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I stopped reading after comments about elevator, elevators are just electric motors, if they can use them reliably on aircraft carriers then can use them for cars no problem.
Why stop there? Let's also use the catapult launchers to get cars around really fast! After all, it works on an aircraft carrier, right?
 
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I have to call shenanigans on that statement; American's drove 3.22 trillion miles in 2016. https://www.npr.org/sections/thetwo...ecord-number-of-miles-driven-in-u-s-last-year

A subsidy of $1.20 per mile would cost $3.86 trillion dollars. Now, the entire Federal budget for 2016 was $3.54 trillion; even with state spending there is absolutely no way possible for that much to end up with that much road spending. Now, for some more reasonable numbers, total spending for highways & street construction that year was ~$92 billion https://fred.stlouisfed.org/series/TLHWYCONS#0 ; lets call it $100 billion to account for misc projects that weren't counted with that figure. $100 billion divided by 3.22 trillion miles traveled equals 3.1 CENTS per mile subsidy. For your average 15,000 mile a year driver, that is $465. Given how useful roads are, and how much productively they enable, that seems entirely reasonable to me.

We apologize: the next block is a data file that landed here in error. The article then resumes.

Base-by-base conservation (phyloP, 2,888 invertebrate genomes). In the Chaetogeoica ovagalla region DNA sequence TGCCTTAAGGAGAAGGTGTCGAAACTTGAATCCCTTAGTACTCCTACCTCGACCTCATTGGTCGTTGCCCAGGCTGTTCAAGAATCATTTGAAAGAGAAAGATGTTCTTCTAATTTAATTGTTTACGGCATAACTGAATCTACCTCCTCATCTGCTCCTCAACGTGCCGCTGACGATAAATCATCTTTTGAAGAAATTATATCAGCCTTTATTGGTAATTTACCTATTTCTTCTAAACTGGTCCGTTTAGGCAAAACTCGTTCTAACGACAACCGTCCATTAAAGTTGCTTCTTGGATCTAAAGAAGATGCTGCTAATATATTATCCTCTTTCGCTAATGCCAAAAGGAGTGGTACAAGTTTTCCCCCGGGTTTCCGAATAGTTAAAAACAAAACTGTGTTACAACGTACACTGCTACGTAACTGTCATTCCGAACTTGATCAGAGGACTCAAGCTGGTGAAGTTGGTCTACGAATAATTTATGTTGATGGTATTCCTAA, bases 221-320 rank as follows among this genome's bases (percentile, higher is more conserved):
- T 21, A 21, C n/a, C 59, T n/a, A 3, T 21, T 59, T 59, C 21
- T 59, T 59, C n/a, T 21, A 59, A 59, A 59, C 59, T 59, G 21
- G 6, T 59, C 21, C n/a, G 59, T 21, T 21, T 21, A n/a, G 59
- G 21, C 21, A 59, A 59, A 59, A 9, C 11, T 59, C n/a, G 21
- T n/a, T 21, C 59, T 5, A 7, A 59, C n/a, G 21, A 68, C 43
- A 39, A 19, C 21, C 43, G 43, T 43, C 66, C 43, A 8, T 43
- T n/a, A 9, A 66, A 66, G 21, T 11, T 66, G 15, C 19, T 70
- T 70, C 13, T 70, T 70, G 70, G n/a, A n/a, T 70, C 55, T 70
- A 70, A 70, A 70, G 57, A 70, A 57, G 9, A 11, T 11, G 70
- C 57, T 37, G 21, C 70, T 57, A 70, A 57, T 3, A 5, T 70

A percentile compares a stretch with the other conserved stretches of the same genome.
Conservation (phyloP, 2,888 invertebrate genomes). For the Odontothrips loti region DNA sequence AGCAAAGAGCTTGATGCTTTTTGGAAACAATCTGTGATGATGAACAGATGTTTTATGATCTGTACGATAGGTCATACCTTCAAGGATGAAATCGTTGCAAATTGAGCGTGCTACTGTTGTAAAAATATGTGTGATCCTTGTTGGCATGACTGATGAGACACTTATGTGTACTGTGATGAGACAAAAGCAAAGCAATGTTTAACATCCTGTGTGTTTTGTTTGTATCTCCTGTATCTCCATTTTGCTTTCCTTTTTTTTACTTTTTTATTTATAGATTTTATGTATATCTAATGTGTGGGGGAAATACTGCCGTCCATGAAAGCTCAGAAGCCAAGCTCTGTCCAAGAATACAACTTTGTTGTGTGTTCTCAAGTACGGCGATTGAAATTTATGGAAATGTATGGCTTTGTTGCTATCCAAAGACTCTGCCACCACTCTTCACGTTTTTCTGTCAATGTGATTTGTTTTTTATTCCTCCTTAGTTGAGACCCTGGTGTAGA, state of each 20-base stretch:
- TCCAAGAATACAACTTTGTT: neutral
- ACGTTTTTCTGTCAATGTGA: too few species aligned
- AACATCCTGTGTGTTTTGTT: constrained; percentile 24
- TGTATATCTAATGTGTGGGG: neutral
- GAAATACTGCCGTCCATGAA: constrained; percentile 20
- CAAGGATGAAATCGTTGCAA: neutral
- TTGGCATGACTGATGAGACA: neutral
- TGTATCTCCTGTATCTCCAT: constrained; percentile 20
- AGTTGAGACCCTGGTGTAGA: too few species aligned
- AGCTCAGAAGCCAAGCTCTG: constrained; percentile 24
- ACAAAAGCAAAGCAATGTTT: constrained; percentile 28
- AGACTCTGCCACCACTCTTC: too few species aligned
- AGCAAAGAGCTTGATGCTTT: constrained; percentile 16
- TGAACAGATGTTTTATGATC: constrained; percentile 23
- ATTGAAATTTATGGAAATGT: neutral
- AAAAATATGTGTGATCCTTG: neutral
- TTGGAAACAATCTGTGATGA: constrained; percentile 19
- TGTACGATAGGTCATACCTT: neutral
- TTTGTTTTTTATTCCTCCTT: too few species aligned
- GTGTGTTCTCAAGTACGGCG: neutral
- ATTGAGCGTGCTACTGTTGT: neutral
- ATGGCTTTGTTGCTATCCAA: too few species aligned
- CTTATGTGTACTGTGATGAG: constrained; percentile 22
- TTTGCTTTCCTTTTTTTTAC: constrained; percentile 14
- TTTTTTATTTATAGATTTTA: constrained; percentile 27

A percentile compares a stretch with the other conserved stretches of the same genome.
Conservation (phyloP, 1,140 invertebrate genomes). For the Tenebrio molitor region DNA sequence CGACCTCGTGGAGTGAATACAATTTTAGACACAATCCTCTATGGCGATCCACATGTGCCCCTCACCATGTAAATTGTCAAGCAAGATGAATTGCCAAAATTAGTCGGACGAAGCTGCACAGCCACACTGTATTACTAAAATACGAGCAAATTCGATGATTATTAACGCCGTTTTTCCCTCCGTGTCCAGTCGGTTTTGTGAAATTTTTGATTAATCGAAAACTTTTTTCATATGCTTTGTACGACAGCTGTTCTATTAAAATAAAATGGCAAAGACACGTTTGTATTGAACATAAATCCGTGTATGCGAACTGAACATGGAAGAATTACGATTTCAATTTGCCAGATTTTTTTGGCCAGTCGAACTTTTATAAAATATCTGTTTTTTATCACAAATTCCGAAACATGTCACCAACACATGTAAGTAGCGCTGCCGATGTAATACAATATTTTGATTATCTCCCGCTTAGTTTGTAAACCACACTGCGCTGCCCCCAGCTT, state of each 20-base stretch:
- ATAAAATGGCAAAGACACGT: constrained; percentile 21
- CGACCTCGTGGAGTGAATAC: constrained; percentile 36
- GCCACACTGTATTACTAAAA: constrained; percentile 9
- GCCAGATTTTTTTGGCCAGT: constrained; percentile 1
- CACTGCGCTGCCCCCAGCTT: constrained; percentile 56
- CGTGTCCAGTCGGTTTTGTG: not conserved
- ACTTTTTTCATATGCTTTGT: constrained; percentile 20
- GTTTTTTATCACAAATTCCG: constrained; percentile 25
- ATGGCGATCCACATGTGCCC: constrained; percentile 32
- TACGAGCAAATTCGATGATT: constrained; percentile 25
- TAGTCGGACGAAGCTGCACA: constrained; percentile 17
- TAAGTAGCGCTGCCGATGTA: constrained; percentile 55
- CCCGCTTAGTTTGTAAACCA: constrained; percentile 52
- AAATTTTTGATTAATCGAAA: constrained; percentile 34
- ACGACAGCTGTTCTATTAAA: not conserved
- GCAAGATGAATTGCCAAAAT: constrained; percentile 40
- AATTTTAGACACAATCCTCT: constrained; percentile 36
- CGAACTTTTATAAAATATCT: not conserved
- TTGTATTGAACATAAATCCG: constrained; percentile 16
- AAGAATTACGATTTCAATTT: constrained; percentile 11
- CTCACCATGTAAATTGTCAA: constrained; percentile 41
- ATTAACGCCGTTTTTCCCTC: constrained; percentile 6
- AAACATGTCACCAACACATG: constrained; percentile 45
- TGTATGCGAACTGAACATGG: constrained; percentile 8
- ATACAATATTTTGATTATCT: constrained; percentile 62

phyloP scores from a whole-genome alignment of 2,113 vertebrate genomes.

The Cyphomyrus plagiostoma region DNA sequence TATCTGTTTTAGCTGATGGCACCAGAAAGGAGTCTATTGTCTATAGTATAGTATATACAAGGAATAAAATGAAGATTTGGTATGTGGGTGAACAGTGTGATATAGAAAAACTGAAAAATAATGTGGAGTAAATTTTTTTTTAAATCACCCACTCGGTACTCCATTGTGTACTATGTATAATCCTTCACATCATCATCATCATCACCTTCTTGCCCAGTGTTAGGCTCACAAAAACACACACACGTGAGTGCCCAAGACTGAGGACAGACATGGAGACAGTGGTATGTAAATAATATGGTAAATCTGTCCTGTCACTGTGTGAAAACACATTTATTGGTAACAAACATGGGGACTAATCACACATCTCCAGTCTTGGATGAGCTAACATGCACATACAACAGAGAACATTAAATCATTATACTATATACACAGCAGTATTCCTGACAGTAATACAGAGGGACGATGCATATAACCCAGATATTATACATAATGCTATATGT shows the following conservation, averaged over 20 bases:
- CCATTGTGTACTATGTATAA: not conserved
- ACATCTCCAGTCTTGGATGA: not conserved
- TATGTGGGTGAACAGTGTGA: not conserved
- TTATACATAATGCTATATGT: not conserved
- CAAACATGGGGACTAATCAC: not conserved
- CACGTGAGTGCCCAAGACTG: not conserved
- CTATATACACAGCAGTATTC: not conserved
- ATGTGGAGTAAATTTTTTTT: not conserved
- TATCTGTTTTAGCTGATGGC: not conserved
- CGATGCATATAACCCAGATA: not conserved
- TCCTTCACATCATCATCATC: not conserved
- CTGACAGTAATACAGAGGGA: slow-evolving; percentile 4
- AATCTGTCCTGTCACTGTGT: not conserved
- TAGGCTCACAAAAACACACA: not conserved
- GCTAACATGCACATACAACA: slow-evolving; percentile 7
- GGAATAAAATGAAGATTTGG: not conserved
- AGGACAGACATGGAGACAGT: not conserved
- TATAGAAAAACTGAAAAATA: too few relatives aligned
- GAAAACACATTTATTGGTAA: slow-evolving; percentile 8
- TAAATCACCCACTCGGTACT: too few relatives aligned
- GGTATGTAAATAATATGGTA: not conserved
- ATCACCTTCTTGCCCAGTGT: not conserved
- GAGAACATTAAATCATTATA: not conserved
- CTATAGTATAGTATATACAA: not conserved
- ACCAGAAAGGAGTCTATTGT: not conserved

Now, for public transport, the US spends about $22 billion a year, at least according to the pro-public transport advocate above. According to the American Public Transportation Association, Americans traveled about 60 billion passenger miles last year on public transport. So that works out to about 36 cents per passenger mile, or about 10 times the subsidy that drivers get.

One final quick edit - the top figure is for vehicle-miles , not passenger-miles, and since the average car is carrying more than one person, that tilts things even further in favor of cars.